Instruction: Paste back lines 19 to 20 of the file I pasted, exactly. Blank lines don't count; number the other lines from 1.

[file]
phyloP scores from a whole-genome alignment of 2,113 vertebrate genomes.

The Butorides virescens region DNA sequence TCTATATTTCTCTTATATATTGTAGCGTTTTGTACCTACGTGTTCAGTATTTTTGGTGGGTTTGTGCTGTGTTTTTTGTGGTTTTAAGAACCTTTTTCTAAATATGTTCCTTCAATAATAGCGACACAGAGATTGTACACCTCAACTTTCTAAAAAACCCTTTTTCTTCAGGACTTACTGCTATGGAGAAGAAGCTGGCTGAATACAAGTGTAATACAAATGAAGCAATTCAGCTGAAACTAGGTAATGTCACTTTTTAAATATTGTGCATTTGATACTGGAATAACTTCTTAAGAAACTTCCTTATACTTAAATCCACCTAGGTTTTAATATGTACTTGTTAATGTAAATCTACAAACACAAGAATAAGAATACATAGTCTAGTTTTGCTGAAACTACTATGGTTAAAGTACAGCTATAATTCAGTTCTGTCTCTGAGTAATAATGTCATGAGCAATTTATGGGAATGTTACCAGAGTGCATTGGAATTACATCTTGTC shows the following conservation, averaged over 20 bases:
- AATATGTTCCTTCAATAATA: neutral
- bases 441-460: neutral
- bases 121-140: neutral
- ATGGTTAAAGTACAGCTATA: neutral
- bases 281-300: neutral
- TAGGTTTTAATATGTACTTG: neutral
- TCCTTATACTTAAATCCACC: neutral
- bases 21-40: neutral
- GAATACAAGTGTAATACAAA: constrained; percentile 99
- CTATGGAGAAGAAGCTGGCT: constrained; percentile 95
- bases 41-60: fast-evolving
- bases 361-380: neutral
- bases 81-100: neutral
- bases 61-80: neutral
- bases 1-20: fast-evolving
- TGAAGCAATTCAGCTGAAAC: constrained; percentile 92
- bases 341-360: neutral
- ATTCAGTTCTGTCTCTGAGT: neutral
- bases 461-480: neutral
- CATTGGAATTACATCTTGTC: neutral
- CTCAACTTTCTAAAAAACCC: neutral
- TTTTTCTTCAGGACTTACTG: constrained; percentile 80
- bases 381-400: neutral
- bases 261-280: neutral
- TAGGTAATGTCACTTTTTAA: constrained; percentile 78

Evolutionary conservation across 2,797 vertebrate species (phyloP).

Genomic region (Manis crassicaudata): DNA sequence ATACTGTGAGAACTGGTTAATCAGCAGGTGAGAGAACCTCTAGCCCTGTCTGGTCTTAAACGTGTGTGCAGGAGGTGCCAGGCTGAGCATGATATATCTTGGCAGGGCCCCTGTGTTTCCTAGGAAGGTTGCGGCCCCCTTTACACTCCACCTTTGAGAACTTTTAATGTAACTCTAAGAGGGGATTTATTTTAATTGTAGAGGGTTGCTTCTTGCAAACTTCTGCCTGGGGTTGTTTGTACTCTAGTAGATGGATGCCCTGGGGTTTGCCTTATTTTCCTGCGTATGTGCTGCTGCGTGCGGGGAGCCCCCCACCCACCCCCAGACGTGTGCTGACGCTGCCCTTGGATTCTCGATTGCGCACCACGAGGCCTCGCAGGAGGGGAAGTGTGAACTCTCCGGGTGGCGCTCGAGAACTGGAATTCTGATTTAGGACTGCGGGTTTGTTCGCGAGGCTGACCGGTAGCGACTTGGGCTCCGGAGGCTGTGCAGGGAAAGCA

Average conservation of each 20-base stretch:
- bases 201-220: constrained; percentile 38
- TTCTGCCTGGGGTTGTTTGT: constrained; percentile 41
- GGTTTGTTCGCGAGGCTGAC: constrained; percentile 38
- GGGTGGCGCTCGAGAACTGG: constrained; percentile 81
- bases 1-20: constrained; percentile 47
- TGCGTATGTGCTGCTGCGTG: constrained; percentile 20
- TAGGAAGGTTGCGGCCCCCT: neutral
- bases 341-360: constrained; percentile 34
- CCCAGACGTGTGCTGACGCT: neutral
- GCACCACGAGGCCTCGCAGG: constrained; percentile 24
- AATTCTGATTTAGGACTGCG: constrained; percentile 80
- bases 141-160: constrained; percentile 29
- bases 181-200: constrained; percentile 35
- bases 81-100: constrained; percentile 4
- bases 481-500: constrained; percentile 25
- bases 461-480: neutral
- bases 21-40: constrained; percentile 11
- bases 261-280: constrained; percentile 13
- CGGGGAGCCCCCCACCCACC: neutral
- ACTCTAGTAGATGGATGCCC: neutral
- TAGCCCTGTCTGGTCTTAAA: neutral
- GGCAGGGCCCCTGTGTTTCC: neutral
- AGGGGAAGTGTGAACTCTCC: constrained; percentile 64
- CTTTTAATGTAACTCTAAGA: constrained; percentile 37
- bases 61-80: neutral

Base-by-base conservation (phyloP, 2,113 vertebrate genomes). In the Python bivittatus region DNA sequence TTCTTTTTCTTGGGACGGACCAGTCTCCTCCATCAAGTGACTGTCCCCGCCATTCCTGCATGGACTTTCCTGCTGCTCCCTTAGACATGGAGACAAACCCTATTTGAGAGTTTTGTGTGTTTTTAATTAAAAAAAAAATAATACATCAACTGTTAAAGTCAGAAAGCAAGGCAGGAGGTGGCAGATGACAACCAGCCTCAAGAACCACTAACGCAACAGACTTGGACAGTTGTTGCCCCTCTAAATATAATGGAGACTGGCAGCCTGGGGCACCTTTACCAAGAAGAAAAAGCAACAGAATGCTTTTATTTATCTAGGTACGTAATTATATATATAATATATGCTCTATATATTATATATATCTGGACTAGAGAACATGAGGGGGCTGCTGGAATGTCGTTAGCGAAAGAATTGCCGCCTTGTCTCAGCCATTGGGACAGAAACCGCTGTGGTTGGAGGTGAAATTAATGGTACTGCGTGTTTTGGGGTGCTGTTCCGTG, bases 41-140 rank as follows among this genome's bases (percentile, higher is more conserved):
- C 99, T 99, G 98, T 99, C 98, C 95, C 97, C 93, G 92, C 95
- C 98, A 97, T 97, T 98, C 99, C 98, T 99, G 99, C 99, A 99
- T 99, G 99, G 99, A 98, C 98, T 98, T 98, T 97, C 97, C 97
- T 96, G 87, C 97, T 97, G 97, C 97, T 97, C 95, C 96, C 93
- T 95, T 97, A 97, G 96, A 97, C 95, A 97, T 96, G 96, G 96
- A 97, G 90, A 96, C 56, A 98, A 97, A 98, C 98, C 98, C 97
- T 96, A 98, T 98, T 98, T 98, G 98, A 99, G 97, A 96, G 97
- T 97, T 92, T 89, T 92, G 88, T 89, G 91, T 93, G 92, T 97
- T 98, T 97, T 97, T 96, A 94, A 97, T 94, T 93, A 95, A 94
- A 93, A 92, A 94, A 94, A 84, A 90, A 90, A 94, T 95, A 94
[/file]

- bases 341-360: neutral
- ATTCAGTTCTGTCTCTGAGT: neutral